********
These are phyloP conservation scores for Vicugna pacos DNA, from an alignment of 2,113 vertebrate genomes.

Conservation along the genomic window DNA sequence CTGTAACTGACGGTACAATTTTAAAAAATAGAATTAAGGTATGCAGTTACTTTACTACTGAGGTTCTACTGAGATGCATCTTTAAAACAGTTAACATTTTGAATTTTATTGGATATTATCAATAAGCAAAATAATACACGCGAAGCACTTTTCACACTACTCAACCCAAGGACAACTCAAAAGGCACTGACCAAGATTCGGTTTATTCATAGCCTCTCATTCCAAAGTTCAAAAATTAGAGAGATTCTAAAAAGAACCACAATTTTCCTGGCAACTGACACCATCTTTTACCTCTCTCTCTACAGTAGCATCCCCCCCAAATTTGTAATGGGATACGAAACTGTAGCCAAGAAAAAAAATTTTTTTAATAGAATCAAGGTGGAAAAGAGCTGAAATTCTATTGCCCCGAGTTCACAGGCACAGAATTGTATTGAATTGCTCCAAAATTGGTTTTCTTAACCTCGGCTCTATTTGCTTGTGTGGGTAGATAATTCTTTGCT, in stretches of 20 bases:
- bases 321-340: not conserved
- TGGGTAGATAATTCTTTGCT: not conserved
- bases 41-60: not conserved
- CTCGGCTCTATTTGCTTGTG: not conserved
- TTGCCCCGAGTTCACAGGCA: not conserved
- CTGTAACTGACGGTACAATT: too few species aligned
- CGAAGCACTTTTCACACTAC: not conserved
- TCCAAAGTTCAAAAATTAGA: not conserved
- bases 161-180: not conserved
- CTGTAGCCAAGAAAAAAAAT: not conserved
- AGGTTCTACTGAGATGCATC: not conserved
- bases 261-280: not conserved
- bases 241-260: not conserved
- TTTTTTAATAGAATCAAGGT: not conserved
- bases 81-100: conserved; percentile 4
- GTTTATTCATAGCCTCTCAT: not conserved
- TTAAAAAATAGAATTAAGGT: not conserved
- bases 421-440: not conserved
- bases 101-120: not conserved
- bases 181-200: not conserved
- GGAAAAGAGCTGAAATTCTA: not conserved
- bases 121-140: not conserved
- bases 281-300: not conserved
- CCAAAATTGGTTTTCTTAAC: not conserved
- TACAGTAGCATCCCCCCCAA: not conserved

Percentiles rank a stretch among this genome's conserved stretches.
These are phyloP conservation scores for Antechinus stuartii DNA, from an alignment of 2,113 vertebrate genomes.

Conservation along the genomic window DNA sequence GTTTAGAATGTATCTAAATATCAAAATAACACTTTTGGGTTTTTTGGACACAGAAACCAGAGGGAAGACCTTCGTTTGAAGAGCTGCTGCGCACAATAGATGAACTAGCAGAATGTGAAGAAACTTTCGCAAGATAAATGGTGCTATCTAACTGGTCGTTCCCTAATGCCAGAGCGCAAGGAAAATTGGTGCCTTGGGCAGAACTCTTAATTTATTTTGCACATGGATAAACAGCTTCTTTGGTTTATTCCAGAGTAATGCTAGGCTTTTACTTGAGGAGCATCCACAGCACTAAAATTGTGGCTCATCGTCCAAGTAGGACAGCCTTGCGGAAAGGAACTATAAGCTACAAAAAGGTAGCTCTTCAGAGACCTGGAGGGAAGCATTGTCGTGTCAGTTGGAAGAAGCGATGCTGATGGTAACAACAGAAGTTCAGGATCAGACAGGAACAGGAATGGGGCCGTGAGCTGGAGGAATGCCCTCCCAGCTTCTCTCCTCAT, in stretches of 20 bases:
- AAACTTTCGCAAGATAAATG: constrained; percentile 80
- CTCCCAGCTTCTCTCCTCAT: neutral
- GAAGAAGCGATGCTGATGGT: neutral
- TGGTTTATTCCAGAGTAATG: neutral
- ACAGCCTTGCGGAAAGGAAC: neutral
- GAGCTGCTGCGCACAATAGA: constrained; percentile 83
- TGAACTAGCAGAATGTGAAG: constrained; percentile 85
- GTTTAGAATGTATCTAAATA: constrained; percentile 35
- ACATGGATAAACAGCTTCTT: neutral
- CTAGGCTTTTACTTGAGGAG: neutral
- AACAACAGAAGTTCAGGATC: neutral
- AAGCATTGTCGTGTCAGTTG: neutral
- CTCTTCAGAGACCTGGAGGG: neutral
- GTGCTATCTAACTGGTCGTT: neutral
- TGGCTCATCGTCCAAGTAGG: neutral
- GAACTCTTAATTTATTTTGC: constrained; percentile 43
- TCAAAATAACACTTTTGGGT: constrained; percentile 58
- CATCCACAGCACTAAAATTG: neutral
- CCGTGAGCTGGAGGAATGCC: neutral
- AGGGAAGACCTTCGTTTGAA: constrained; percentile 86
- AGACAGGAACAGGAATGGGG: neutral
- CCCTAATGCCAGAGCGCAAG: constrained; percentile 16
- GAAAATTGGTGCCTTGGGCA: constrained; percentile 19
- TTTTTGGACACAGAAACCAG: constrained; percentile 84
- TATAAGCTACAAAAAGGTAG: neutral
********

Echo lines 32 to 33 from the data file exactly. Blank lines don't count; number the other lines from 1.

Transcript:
- CTCCCAGCTTCTCTCCTCAT: neutral
- GAAGAAGCGATGCTGATGGT: neutral